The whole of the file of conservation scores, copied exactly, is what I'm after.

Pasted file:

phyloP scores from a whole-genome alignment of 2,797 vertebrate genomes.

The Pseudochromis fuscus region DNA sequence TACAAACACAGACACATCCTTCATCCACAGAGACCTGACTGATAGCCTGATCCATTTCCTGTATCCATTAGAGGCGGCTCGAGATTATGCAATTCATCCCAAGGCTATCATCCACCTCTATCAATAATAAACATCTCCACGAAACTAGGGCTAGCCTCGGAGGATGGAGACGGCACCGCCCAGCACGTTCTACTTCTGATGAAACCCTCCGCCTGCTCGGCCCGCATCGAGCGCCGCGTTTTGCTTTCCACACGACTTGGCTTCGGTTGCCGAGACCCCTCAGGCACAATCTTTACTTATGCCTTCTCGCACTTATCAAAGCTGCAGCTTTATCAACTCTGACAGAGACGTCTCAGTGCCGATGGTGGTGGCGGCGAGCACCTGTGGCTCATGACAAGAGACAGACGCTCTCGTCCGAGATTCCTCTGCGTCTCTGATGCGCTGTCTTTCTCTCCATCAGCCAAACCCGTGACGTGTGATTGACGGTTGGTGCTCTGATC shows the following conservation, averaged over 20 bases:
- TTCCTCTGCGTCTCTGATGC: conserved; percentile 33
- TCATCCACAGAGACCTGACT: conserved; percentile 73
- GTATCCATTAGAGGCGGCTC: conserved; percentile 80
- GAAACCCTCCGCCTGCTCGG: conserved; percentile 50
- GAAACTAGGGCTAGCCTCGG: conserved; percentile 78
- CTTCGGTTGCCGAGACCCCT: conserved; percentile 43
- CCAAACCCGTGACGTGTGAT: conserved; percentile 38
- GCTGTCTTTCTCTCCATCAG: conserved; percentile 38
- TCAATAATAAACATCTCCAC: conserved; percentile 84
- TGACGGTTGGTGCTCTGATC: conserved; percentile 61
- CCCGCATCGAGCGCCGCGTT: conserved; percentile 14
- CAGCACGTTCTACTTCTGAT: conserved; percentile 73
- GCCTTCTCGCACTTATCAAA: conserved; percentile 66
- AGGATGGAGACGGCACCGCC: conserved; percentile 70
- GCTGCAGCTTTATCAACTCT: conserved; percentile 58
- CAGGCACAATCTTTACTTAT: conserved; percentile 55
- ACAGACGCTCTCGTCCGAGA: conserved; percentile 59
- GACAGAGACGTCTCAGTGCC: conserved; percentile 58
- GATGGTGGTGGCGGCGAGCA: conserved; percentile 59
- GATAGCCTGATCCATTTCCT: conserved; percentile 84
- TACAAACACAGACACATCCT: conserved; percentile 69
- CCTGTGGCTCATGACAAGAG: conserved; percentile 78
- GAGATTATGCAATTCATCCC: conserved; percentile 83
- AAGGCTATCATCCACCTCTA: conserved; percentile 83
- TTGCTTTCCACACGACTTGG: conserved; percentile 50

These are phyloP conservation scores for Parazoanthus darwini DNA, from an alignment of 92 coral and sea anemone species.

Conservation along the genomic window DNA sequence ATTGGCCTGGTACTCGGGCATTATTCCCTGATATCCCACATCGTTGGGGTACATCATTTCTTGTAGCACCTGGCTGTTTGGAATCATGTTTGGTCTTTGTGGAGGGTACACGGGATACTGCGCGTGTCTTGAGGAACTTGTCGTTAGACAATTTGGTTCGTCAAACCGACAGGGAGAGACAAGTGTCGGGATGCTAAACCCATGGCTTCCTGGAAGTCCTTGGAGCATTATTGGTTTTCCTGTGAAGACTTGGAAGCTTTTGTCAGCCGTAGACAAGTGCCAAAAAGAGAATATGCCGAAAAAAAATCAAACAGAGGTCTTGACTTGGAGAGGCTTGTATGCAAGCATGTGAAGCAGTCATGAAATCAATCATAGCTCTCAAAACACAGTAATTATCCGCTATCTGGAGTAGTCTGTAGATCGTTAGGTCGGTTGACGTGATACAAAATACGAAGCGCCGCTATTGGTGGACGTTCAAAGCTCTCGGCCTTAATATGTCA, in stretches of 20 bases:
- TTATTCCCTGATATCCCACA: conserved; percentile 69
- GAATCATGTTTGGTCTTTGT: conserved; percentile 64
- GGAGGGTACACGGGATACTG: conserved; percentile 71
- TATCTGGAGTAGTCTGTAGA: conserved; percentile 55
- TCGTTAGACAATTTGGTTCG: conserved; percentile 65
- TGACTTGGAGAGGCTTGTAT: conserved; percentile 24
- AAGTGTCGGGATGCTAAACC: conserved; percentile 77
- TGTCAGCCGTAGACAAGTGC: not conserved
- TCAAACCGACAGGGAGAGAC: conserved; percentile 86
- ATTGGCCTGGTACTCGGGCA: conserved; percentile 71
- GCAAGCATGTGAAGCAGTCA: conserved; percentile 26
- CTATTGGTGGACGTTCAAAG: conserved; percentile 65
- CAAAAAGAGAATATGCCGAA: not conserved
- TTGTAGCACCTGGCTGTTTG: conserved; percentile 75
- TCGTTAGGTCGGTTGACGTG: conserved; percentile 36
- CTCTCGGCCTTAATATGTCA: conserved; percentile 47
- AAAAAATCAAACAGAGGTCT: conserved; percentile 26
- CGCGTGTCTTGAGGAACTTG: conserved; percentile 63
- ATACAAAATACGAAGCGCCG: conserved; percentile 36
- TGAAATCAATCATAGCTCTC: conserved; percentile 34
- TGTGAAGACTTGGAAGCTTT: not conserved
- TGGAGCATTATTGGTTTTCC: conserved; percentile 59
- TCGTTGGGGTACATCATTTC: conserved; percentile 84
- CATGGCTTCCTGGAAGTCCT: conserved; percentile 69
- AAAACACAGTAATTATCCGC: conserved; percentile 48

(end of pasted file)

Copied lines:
phyloP scores from a whole-genome alignment of 2,797 vertebrate genomes.

The Pseudochromis fuscus region DNA sequence TACAAACACAGACACATCCTTCATCCACAGAGACCTGACTGATAGCCTGATCCATTTCCTGTATCCATTAGAGGCGGCTCGAGATTATGCAATTCATCCCAAGGCTATCATCCACCTCTATCAATAATAAACATCTCCACGAAACTAGGGCTAGCCTCGGAGGATGGAGACGGCACCGCCCAGCACGTTCTACTTCTGATGAAACCCTCCGCCTGCTCGGCCCGCATCGAGCGCCGCGTTTTGCTTTCCACACGACTTGGCTTCGGTTGCCGAGACCCCTCAGGCACAATCTTTACTTATGCCTTCTCGCACTTATCAAAGCTGCAGCTTTATCAACTCTGACAGAGACGTCTCAGTGCCGATGGTGGTGGCGGCGAGCACCTGTGGCTCATGACAAGAGACAGACGCTCTCGTCCGAGATTCCTCTGCGTCTCTGATGCGCTGTCTTTCTCTCCATCAGCCAAACCCGTGACGTGTGATTGACGGTTGGTGCTCTGATC shows the following conservation, averaged over 20 bases:
- TTCCTCTGCGTCTCTGATGC: conserved; percentile 33
- TCATCCACAGAGACCTGACT: conserved; percentile 73
- GTATCCATTAGAGGCGGCTC: conserved; percentile 80
- GAAACCCTCCGCCTGCTCGG: conserved; percentile 50
- GAAACTAGGGCTAGCCTCGG: conserved; percentile 78
- CTTCGGTTGCCGAGACCCCT: conserved; percentile 43
- CCAAACCCGTGACGTGTGAT: conserved; percentile 38
- GCTGTCTTTCTCTCCATCAG: conserved; percentile 38
- TCAATAATAAACATCTCCAC: conserved; percentile 84
- TGACGGTTGGTGCTCTGATC: conserved; percentile 61
- CCCGCATCGAGCGCCGCGTT: conserved; percentile 14
- CAGCACGTTCTACTTCTGAT: conserved; percentile 73
- GCCTTCTCGCACTTATCAAA: conserved; percentile 66
- AGGATGGAGACGGCACCGCC: conserved; percentile 70
- GCTGCAGCTTTATCAACTCT: conserved; percentile 58
- CAGGCACAATCTTTACTTAT: conserved; percentile 55
- ACAGACGCTCTCGTCCGAGA: conserved; percentile 59
- GACAGAGACGTCTCAGTGCC: conserved; percentile 58
- GATGGTGGTGGCGGCGAGCA: conserved; percentile 59
- GATAGCCTGATCCATTTCCT: conserved; percentile 84
- TACAAACACAGACACATCCT: conserved; percentile 69
- CCTGTGGCTCATGACAAGAG: conserved; percentile 78
- GAGATTATGCAATTCATCCC: conserved; percentile 83
- AAGGCTATCATCCACCTCTA: conserved; percentile 83
- TTGCTTTCCACACGACTTGG: conserved; percentile 50

These are phyloP conservation scores for Parazoanthus darwini DNA, from an alignment of 92 coral and sea anemone species.

Conservation along the genomic window DNA sequence ATTGGCCTGGTACTCGGGCATTATTCCCTGATATCCCACATCGTTGGGGTACATCATTTCTTGTAGCACCTGGCTGTTTGGAATCATGTTTGGTCTTTGTGGAGGGTACACGGGATACTGCGCGTGTCTTGAGGAACTTGTCGTTAGACAATTTGGTTCGTCAAACCGACAGGGAGAGACAAGTGTCGGGATGCTAAACCCATGGCTTCCTGGAAGTCCTTGGAGCATTATTGGTTTTCCTGTGAAGACTTGGAAGCTTTTGTCAGCCGTAGACAAGTGCCAAAAAGAGAATATGCCGAAAAAAAATCAAACAGAGGTCTTGACTTGGAGAGGCTTGTATGCAAGCATGTGAAGCAGTCATGAAATCAATCATAGCTCTCAAAACACAGTAATTATCCGCTATCTGGAGTAGTCTGTAGATCGTTAGGTCGGTTGACGTGATACAAAATACGAAGCGCCGCTATTGGTGGACGTTCAAAGCTCTCGGCCTTAATATGTCA, in stretches of 20 bases:
- TTATTCCCTGATATCCCACA: conserved; percentile 69
- GAATCATGTTTGGTCTTTGT: conserved; percentile 64
- GGAGGGTACACGGGATACTG: conserved; percentile 71
- TATCTGGAGTAGTCTGTAGA: conserved; percentile 55
- TCGTTAGACAATTTGGTTCG: conserved; percentile 65
- TGACTTGGAGAGGCTTGTAT: conserved; percentile 24
- AAGTGTCGGGATGCTAAACC: conserved; percentile 77
- TGTCAGCCGTAGACAAGTGC: not conserved
- TCAAACCGACAGGGAGAGAC: conserved; percentile 86
- ATTGGCCTGGTACTCGGGCA: conserved; percentile 71
- GCAAGCATGTGAAGCAGTCA: conserved; percentile 26
- CTATTGGTGGACGTTCAAAG: conserved; percentile 65
- CAAAAAGAGAATATGCCGAA: not conserved
- TTGTAGCACCTGGCTGTTTG: conserved; percentile 75
- TCGTTAGGTCGGTTGACGTG: conserved; percentile 36
- CTCTCGGCCTTAATATGTCA: conserved; percentile 47
- AAAAAATCAAACAGAGGTCT: conserved; percentile 26
- CGCGTGTCTTGAGGAACTTG: conserved; percentile 63
- ATACAAAATACGAAGCGCCG: conserved; percentile 36
- TGAAATCAATCATAGCTCTC: conserved; percentile 34
- TGTGAAGACTTGGAAGCTTT: not conserved
- TGGAGCATTATTGGTTTTCC: conserved; percentile 59
- TCGTTGGGGTACATCATTTC: conserved; percentile 84
- CATGGCTTCCTGGAAGTCCT: conserved; percentile 69
- AAAACACAGTAATTATCCGC: conserved; percentile 48